A large and uncontained blaze near Yosemite National Park forced hospital patients to shelter in place


Important Takeaways:

  • With much of the country in the grip of a heat wave that is set to break daily temperature records and make conditions dangerously hot during the holiday weekend, a large and uncontained blaze near Yosemite National Park has triggered evacuations and forced hospital patients to shelter in place.
  • Evacuations ordered as new California wildfire ignites in scorching heat wave
  • Meteorologists warned earlier this week that the holiday period could be hit by a dual threat of dangerously high heat and wildfires.
  • Almost the entire town of Mariposa was under a mandatory evacuation order, with a large area to the east under an evacuation warning.
  • In Northern California the much larger Thompson Fire continues to rage across Butte County, where it has burned through almost 3,800 acres and is 46% contained as of Friday morning.
  • Many Fourth of July celebrations were canceled across California on Thursday as temperatures soared past the 100 degree mark, while places reached 110.

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Rapidly growing Oak Fire nearly 18,000 acres 0% containment threatens Yosemite

Revelation 16:9 “They were scorched by the fierce heat, and they cursed the name of God who had power over these plagues. They did not repent and give him glory.”

Important Takeaways:

  • Oak Fire bears down on Yosemite and 2,000 homeowners who are REFUSING to evacuate: Wildfire is ‘0% contained’ despite three-day effort of firefighters who ‘haven’t seen fire behavior like this before’
  • Dubbed the Oak Fire, the blaze suddenly surfaced Friday and has since spread rapidly – prompting California fire officials to concede Sunday that the inferno was still ‘0 percent contained’ after burning for a fourth day
  • The fire has since burgeoned into the biggest the state has seen all year, with more than 3,800 ordered to flee their homes in remote communities in the usually scenic Sierra Nevada mountains out of fear for their lives
  • Firefighters successfully halted it from reaching the nearby communities of Lushmeadows and Mariposa Pines
  • Photos and video footage from the stricken region – a rural landscape home to nearly 18,000 – show the destruction left by the fast-moving inferno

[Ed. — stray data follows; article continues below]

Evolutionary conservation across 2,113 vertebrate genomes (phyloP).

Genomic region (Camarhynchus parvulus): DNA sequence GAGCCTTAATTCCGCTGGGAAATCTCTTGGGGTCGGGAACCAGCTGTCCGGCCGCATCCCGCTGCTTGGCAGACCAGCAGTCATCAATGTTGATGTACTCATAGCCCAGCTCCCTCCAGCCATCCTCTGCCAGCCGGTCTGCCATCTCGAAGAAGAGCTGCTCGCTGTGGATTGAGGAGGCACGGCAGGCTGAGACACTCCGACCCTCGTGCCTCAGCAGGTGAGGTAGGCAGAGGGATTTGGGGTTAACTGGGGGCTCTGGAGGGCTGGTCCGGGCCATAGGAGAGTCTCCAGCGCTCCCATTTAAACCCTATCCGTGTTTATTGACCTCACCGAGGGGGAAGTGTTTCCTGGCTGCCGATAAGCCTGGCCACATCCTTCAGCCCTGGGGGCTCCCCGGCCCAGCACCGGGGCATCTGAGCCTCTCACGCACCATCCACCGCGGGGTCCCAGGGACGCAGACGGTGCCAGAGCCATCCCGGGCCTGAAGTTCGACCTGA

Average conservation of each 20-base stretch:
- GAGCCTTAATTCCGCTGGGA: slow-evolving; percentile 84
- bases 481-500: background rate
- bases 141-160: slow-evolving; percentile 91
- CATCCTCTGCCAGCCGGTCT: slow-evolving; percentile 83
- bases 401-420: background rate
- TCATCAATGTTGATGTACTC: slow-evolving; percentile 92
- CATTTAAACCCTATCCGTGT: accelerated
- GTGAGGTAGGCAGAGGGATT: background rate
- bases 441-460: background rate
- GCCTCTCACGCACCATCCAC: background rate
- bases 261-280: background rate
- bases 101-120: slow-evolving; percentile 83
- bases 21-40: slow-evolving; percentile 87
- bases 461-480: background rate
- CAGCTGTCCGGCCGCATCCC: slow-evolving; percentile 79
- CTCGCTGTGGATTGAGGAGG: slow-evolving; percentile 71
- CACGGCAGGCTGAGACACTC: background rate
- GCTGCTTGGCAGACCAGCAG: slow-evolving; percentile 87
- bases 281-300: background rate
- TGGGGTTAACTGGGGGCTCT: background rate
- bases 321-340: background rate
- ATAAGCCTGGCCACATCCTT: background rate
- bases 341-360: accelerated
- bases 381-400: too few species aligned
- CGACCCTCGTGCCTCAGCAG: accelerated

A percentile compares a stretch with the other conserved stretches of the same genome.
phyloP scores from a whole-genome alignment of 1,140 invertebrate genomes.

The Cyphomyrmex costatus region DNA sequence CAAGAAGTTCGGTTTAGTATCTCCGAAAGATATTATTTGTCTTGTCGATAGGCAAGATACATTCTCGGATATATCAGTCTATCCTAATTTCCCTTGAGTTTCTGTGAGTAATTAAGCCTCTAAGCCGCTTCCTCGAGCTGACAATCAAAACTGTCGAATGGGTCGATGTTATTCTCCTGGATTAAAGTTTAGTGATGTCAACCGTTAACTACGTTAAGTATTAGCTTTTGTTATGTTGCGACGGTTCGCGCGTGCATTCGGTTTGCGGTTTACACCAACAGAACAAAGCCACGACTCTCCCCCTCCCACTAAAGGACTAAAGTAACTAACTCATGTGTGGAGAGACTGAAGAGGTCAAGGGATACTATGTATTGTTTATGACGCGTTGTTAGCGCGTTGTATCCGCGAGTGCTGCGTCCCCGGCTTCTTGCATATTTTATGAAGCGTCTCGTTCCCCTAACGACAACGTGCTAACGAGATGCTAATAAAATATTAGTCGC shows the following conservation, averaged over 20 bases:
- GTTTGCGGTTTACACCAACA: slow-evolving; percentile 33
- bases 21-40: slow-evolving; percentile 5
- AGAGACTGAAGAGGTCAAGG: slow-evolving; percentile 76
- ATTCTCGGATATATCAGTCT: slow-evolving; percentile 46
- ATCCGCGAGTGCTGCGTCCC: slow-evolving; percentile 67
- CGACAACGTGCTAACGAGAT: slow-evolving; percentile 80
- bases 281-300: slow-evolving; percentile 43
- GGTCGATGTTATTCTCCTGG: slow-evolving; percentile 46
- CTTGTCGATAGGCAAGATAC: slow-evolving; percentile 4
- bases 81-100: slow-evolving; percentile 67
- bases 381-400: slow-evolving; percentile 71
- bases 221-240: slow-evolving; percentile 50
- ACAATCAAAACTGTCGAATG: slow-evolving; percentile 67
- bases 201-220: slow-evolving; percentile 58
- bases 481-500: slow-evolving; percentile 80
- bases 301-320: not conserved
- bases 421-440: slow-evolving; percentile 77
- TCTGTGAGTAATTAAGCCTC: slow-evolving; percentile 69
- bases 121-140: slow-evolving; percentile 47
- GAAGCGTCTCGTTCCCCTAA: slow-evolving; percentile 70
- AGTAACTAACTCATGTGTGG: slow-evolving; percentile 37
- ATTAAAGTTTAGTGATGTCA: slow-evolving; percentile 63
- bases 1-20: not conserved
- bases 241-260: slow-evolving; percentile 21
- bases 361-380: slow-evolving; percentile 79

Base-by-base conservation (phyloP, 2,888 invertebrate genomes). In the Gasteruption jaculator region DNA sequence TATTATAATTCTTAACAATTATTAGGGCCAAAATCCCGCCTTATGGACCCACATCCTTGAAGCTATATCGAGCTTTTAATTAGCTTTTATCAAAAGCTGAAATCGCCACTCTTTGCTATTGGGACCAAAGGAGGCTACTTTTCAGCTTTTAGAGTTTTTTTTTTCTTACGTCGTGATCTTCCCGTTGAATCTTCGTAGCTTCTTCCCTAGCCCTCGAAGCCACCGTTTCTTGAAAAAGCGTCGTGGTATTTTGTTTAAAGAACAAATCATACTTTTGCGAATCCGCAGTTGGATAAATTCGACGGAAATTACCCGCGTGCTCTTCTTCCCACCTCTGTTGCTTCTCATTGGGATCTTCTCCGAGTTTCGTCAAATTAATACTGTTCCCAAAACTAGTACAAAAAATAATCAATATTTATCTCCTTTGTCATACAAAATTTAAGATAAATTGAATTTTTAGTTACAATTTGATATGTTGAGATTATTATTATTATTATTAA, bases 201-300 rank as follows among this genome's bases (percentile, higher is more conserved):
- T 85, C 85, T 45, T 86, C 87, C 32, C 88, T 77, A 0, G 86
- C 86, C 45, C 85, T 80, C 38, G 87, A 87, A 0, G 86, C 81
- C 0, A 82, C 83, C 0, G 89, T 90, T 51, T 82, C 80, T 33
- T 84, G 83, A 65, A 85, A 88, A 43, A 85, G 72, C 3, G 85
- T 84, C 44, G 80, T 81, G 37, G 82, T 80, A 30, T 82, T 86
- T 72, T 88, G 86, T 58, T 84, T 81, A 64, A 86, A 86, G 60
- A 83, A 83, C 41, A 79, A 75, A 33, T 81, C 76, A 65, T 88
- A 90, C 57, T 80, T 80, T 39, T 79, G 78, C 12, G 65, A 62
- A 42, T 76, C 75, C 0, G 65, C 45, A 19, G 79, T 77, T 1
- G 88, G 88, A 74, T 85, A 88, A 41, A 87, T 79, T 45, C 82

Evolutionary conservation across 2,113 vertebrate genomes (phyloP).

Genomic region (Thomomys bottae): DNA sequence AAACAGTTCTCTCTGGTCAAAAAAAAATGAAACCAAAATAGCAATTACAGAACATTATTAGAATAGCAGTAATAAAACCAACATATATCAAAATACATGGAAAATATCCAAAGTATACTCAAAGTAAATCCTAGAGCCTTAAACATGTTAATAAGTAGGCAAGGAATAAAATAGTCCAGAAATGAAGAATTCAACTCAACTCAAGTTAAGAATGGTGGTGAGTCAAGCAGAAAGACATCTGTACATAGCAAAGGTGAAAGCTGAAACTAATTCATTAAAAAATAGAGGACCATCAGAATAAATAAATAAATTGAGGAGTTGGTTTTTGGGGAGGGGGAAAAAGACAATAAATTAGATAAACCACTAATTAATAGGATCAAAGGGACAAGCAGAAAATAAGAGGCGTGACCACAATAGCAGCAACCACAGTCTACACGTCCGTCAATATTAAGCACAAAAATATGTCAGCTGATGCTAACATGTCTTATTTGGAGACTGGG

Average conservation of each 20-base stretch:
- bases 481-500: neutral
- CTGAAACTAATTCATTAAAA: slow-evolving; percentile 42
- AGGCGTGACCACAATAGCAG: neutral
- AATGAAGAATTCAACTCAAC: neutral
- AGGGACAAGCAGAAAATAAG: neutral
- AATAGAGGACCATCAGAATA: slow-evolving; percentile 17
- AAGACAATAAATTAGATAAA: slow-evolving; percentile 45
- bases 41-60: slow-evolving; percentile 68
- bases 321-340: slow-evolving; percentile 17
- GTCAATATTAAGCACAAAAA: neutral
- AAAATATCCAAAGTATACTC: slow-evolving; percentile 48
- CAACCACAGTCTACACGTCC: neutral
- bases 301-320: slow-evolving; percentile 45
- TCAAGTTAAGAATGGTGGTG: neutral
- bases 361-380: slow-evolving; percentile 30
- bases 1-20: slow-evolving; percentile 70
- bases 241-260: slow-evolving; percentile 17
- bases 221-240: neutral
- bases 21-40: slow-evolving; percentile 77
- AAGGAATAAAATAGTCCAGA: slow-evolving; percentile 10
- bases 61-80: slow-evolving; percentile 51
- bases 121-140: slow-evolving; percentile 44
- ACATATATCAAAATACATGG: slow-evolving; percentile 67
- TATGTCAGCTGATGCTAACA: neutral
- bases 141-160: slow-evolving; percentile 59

• The fire has since spread east at a rapid rate, putting pressure on officials to contain the out-of-control flames
  • At least 10 structures have been destroyed thus far, California fire officials said Sunday, and five heavily damaged – with another 2,000 still at risk

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Yosemite wild fire grows in size as firefighters press hard to contain it

Revelation 16:9 “They were scorched by the fierce heat, and they cursed the name of God who had power over these plagues. They did not repent and give him glory.”

Important Takeaways:

  • More than 1,000 firefighters scrambling as crews lose ground in Yosemite
  • Containment on Wednesday was estimated at 17%, according to Stanley Bercovitz, a spokesperson with the U.S. Forest Service and part of the California Incident Management Agency. That remains unchanged from Tuesday evening’s report but represents a 5% decrease from Tuesday’s morning report that estimated fire containment at around 22%.
  • Bercovitz said the fire had grown over 200 acres since Tuesday evening, from 3,516 to 3,772 acres as of Wednesday morning.
  • The day the fire started, and that it appeared to be human-caused. The incident managers say the cause is under investigation.
  • There are now 1,045 crew members dedicated to the Washburn fire, including everything from forest crews, hotshot crews, engines of various sizes, water tenders, and bulldozers, said Bercovitz.
  • The Mariposa Grove of Giant Sequoias has experienced “minimal fire impacts” due to a long history of prescribed burning and proactive fire management and fuel reduction.
  • “As a result, there have been no known loss of any large giant sequoias”

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Yosemite fire doubles in size as firefighters fight to protect the trees

Matthew 24:7 For nation will rise against nation, and kingdom against kingdom, and there will be famines and earthquakes in various places

Important Takeaways:

  • Yosemite fire grows as crews protect iconic sequoias
  • Wildfire threatening the largest grove of giant sequoias in Yosemite National Park more than doubled in size in a day, and firefighters were working in difficult terrain Sunday to protect the iconic trees and a small mountain town as the U.S. weathers another very active year for fires.
  • The cause of the Washburn Fire was under investigation. It had grown to nearly 2.5 square miles (6.7 square kilometers) by Sunday morning, with no containment.
  • Beyond the trees, the community of Wawona, which is surrounded by parkland, was under threat, with people ordered to leave late Friday. In addition to residents, about 600 to 700 people who were staying at the Wawona campground in tents, cabins and a historic hotel were ordered to leave.
  • So far in 2022, over 35,000 wildfires have burned nearly 4.7 million acres in the U.S., according to the National Interagency Fire Center, well above average for both wildfires and acres burned.